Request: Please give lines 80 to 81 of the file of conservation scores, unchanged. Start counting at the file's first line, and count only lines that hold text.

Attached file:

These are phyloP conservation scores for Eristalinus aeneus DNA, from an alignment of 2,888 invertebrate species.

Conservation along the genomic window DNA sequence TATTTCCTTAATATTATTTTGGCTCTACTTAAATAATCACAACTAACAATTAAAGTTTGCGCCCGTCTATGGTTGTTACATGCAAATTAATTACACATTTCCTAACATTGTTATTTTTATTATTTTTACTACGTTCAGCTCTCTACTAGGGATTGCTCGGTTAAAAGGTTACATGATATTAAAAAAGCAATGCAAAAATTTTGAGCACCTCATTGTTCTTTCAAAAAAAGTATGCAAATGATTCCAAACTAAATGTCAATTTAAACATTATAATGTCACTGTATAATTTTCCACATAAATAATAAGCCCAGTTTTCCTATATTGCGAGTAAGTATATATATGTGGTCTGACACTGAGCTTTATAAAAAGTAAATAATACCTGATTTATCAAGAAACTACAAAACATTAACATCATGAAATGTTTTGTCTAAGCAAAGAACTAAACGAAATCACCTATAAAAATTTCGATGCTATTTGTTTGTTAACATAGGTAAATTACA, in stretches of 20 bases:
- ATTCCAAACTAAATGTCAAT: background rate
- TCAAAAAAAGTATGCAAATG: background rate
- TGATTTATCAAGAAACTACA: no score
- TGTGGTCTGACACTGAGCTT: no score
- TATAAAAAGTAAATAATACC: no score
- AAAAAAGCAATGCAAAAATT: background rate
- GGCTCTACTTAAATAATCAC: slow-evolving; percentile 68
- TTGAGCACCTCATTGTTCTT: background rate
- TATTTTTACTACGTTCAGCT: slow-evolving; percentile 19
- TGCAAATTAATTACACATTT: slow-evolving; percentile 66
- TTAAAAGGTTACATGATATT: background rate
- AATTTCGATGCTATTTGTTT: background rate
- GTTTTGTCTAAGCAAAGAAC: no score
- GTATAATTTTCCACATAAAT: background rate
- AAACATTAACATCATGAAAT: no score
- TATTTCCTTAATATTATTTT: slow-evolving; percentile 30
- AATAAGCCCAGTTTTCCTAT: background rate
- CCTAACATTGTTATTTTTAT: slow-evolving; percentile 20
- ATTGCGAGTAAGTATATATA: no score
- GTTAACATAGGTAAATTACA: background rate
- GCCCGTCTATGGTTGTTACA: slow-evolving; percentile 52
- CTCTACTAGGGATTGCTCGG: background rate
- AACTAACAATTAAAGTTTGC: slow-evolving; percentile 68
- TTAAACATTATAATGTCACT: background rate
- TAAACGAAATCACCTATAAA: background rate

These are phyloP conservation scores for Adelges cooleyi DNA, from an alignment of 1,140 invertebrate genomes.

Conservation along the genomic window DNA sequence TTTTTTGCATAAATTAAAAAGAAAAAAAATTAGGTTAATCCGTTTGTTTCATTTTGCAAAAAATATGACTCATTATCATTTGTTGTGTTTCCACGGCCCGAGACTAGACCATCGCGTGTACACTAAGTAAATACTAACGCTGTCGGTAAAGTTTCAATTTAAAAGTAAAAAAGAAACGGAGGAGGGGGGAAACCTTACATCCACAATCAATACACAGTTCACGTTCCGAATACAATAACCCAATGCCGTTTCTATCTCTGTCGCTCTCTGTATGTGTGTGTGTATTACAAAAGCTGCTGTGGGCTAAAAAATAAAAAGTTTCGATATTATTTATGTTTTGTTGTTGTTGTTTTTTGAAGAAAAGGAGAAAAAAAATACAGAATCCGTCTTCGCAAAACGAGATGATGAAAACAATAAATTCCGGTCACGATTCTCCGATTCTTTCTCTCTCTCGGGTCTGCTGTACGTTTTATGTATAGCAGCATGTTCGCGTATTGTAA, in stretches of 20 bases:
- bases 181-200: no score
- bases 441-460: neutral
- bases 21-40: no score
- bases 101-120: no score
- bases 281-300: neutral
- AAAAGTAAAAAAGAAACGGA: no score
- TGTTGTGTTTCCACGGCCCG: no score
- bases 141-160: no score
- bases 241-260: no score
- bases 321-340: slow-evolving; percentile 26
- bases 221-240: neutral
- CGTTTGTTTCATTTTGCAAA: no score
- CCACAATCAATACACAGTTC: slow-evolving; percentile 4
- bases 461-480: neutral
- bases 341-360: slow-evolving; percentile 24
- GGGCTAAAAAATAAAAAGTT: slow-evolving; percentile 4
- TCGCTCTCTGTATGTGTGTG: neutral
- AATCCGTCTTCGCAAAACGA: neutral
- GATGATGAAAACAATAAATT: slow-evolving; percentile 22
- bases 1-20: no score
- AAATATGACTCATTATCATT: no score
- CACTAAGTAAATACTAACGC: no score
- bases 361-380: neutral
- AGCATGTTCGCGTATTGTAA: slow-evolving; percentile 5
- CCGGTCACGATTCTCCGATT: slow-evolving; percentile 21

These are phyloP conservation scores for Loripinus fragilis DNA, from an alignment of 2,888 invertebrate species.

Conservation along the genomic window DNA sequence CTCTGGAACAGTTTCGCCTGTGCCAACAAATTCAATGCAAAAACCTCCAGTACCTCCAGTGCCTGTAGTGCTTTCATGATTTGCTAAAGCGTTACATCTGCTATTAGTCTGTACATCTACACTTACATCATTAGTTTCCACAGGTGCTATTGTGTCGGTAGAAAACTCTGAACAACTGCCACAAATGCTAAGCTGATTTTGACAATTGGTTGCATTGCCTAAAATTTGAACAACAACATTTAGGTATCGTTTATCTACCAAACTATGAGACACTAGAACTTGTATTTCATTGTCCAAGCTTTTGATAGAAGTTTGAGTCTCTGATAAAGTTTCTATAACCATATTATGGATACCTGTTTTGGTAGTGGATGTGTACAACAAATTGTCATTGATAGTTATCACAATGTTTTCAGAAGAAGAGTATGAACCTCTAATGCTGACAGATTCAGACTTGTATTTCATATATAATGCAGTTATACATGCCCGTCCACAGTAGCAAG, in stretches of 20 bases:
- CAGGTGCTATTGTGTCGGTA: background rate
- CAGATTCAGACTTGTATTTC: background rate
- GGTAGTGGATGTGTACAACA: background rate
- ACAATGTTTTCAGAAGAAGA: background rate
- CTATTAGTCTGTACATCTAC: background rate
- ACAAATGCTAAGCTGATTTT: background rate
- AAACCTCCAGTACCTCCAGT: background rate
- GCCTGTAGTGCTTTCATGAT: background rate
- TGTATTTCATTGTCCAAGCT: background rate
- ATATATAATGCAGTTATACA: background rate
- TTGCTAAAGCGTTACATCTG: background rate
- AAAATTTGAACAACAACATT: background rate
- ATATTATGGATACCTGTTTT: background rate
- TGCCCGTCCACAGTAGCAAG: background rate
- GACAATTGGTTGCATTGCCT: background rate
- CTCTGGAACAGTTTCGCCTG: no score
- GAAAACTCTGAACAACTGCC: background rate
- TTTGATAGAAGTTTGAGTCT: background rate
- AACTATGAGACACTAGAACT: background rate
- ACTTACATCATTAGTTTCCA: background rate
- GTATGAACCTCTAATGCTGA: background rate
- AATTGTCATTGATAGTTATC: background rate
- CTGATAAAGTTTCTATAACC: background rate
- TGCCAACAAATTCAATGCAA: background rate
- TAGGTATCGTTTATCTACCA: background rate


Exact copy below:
- TGCCAACAAATTCAATGCAA: background rate
- TAGGTATCGTTTATCTACCA: background rate